TOWER-SOUDAN — Vintage cast iron kettles filled with the meat and vegetable stew called booyah have been tradition for more than a century at the Vermilion Range Old Settlers Reunion every July at Lake Vermilion's McKinley Park. But this year the pots will be empty, and there will be no picnic due to the COVID-19 pandemic.
"In 105 years this is the first year it's been cancelled," Chuck Tekautz, a Soudan based member of the Breitung Township Board, told the Mesabi Tribune in a recent phone interview.
The booyah feed was started in 1915, before the United States entered into World War I, by the U.S. Steel's Oliver Mining Company as a summer event for its mine workers. Historically, the Vermilion Range Old Settlers group installed a new president on an annual basis, the first being John Anderson of Dodge Center, Minn., at the year of the event’s inception.
Tim Tomsich is another Soudan member of the Breitung board who served as president in 1989 and keeps a running list of the board presidents. His records show that the Tekautz family has a strong interest in the longtime booyah feed.
First, Tekautz became president in 2006, then his wife Nancy Tekautz in 2007, before their daughter Dena Suihkonen in 2015. Their son Stephen Tekautz is currently the second vice president.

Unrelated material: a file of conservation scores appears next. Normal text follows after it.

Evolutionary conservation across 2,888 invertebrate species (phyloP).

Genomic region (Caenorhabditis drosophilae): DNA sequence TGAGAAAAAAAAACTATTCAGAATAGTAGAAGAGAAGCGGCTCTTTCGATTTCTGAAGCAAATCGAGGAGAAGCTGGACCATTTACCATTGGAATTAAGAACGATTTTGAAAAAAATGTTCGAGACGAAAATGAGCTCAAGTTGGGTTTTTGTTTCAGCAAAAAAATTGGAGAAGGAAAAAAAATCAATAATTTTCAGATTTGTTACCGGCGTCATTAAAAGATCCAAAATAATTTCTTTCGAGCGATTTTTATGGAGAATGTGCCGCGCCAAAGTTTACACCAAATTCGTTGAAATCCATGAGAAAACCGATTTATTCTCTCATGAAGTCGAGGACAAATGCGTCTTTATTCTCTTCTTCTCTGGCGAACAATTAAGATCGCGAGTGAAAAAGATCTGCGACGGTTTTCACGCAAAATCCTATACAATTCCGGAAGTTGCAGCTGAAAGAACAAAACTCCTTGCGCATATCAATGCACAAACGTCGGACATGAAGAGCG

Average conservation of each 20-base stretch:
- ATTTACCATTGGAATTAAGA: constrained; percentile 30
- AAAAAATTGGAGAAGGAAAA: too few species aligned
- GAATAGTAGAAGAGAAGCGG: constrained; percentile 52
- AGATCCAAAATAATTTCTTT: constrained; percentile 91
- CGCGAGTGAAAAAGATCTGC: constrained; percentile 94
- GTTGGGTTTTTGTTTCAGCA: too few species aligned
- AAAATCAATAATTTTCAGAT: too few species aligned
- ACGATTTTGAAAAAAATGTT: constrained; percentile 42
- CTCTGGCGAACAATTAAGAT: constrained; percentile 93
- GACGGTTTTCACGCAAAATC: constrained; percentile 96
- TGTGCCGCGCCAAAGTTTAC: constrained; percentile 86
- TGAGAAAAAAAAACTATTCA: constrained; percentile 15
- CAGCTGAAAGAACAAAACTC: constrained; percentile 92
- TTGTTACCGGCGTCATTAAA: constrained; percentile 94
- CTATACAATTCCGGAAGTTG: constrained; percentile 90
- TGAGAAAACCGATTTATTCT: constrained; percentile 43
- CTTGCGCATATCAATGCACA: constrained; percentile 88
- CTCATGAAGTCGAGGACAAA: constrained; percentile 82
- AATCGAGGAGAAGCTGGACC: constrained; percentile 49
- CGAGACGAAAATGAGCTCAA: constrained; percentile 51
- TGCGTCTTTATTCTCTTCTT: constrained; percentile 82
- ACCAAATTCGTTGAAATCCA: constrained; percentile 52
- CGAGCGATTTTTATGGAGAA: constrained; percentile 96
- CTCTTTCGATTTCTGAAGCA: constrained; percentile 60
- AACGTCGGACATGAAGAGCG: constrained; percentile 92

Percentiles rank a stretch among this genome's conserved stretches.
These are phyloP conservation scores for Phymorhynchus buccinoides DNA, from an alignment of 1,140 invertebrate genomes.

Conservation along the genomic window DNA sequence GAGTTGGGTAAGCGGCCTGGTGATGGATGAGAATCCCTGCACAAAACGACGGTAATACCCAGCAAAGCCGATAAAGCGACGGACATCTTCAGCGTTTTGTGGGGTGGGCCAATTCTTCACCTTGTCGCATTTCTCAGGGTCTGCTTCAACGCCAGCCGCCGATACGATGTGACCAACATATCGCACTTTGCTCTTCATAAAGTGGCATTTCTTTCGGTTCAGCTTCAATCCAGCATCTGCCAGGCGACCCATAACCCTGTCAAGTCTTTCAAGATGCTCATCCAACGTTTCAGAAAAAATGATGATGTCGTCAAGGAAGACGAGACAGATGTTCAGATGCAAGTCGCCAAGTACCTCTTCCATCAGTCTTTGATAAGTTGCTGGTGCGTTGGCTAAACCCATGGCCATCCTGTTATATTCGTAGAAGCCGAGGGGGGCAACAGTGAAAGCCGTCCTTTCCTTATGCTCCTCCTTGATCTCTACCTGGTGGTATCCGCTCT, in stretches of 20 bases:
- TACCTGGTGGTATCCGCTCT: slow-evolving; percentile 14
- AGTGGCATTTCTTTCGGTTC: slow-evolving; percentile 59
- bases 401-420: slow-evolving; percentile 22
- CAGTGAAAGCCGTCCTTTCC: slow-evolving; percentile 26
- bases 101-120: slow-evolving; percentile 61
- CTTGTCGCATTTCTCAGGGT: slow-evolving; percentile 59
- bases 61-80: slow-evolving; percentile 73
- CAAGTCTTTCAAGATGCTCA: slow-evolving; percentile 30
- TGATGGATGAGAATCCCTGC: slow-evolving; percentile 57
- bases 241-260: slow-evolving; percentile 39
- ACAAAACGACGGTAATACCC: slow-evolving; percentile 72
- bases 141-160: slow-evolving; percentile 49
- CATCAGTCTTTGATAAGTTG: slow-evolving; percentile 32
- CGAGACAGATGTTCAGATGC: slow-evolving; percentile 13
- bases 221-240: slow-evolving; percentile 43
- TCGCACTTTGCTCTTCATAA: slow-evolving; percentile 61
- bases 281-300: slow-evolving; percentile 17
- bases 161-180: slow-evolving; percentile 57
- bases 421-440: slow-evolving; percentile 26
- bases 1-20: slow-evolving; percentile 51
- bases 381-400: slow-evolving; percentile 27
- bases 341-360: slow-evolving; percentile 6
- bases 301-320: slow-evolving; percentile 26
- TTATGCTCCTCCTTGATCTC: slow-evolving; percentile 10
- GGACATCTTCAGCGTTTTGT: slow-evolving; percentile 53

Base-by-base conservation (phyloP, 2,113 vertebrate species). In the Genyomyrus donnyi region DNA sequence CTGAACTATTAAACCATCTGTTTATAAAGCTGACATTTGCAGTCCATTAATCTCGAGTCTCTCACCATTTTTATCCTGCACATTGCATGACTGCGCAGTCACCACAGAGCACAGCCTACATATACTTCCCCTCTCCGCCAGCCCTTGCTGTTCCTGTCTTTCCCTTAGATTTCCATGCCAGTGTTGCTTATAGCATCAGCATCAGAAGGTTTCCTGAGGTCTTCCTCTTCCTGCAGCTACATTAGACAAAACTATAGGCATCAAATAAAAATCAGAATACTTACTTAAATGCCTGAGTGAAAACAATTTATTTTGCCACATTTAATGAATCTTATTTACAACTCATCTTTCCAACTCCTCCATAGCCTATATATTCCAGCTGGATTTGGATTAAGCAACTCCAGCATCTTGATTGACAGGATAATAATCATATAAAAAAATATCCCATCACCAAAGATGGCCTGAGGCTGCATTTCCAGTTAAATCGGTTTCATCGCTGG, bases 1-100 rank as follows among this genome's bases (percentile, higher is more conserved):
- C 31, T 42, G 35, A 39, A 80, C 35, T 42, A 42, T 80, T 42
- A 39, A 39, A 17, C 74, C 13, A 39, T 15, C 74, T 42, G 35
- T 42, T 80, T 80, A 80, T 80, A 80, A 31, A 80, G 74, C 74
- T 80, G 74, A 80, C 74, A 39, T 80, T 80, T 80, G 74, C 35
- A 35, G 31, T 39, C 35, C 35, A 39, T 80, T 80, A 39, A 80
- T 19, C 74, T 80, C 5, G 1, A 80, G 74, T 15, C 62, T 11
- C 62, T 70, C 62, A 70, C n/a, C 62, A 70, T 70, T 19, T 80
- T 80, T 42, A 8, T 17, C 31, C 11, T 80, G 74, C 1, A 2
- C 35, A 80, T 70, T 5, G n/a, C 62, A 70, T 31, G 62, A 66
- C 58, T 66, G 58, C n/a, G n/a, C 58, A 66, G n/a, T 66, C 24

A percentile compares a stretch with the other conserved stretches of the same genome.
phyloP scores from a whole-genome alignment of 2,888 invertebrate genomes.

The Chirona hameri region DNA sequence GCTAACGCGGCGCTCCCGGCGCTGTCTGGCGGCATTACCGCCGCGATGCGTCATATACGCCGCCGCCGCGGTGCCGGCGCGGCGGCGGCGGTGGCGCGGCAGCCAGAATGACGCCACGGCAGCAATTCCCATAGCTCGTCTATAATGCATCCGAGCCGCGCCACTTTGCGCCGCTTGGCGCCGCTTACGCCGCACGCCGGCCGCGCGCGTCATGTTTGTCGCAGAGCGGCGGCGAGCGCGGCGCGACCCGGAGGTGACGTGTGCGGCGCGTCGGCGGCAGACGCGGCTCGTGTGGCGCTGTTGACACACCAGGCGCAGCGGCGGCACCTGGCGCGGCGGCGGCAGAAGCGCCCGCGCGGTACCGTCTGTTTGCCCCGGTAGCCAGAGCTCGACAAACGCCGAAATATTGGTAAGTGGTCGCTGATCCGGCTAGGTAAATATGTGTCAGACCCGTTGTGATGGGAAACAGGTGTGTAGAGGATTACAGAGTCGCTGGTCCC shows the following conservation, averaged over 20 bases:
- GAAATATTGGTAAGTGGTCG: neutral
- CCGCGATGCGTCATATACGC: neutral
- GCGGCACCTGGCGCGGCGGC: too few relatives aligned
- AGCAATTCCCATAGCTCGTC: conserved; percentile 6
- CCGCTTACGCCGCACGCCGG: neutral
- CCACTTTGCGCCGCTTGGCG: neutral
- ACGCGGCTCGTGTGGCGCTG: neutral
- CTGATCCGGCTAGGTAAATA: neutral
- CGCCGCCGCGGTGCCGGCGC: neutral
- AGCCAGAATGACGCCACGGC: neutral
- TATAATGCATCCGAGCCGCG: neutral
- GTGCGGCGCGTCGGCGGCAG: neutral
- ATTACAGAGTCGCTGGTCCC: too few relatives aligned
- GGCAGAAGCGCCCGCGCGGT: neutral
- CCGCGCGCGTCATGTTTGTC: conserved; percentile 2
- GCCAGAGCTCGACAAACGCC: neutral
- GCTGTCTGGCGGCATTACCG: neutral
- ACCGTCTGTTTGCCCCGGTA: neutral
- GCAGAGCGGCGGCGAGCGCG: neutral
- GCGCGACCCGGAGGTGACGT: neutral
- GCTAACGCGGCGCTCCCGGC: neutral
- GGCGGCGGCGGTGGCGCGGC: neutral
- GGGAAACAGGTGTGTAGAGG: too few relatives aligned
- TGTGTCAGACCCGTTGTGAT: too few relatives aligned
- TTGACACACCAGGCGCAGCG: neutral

Booyah-making has long been a group effort, a family affair. "I'm one of the cogs in the wheel,” Tekautz said. “There's many, many more people." In earlier days membership rules stated that one had to be from the Vermilion Range, which included Tower-Soudan and Ely. "Anybody from the Range can be a member now," Tekautz added. Nowadays the reunion draws people "you haven't seen since last year, people from Denver and Phoenix and Los Angeles, and local people.”
Some younger people have made an effort to get involved, which is good. The eight board members of the Vermilion Range Old Settlers vary in ages ranging from 28 to 78. Dues to belong are only $6 if paid by June 30 and $8 after that date.
The ways of cooking booyah have also changed over the years. Back in the old days "the pork and beef was from somebody's farm," Tekautz said. Nowadays, his cousin Nick acts as the chef who cooks the ingredients that come from Zup's store, owned and operated by the Zupancich family. More recently, the making of about 200 gallons of booyah typically starts on the third Saturday in July, the afternoon before the get-together.
Chuck Tekautz shared the current recipe: 60 pounds of pork, 240 pounds of beef, 320 pounds of potatoes, 120 pounds of carrots, 10 green peppers, 24 stalks of celery, 50 pounds of onions, 60 pounds of cabbage, V-8 juice, a case each of canned corn, peas and green beans, chicken base, beef base and tomato puree. The stew meat cooks overnight in the broth, the vegetables are added in the morning.